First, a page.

Japan is perhaps the most courteous country in the world. Say excuse me (sumimasen) and thank you (arigato) regularly. Do not eat while walking, or wear your shoes on tatami mats (straw mat flooring) or in most indoor residences. A bow can be used to say thank you, sorry, hello, goodbye and excuse me. It is impolite not to return a bow. The deeper the bow, the more polite it becomes.
At most casual dining Japanese restaurants (Izakaya) meals are ordered for the table and shared. You will often receive a small snack with your first drink which may or may not be billed. Rest your chopsticks across the top of the bowl or plate – never leave them sticking out of the rice!
It is tradition in Japan to pour from a bottle into your guest’s small glass regularly. Kampai is the Japanese word for cheers – use it readily! Also please remember to stay well behaved when under the influence. Poor behaviour by drunken Australians in Niseko has received national media attention in Japan. Remember you are an ambassador for your country at all times while you are abroad.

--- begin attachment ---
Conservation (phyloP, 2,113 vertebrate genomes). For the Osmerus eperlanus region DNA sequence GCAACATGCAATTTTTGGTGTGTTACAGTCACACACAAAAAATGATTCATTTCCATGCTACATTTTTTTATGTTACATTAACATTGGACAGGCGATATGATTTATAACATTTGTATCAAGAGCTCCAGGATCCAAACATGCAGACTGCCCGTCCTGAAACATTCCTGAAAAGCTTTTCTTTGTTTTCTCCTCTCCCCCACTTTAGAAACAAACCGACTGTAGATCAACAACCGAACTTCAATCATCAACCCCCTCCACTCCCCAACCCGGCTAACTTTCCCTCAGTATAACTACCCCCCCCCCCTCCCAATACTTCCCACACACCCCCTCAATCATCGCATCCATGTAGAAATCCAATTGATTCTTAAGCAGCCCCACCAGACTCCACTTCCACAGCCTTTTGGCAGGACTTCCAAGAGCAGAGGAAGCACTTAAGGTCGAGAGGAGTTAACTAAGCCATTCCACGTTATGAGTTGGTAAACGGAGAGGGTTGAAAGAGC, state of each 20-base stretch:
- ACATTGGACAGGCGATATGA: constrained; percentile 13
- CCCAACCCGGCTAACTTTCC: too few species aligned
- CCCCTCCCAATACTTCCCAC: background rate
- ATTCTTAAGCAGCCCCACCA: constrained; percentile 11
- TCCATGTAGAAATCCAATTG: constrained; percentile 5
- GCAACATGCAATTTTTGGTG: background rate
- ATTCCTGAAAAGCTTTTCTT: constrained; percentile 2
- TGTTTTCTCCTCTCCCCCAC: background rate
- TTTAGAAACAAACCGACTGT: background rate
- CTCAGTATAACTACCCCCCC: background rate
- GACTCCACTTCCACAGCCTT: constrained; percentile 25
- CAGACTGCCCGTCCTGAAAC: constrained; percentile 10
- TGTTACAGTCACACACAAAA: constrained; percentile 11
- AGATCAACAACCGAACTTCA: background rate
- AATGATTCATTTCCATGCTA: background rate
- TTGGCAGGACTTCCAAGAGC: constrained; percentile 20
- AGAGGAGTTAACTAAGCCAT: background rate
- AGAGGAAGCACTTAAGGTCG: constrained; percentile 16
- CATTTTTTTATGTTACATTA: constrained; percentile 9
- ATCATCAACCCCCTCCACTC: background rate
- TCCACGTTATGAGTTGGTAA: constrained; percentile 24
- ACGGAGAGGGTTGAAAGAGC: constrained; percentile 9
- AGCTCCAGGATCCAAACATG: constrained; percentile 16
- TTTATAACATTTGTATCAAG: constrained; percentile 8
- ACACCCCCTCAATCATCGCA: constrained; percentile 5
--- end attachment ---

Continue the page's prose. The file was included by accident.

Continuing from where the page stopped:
Although tipping is not generally done in Japan, some restaurants and bars will include a service fee for groups.
Hokkaido has some of the strictest garbage separation rules in the world. Please try to follow them, follow the signs on the bins to the letter.
Onsen (hot spring baths)
Buy a ticket, strip down – no swim suits allowed, keep your clothes in a basket, your valuables in a locker. Take a little towel only into the onsen with you, wash and scrub your body well before you go in to the bath. You can fill your towel with cold water before you enter the onsen. Do not put your towel into the onsen water – leave it on your head and squeeze the cold water out when you get too hot (it’s best not to bring drinks into the onsen). After bathing rinse off under the shower. Finally dry your body well before you walk back into the changing room.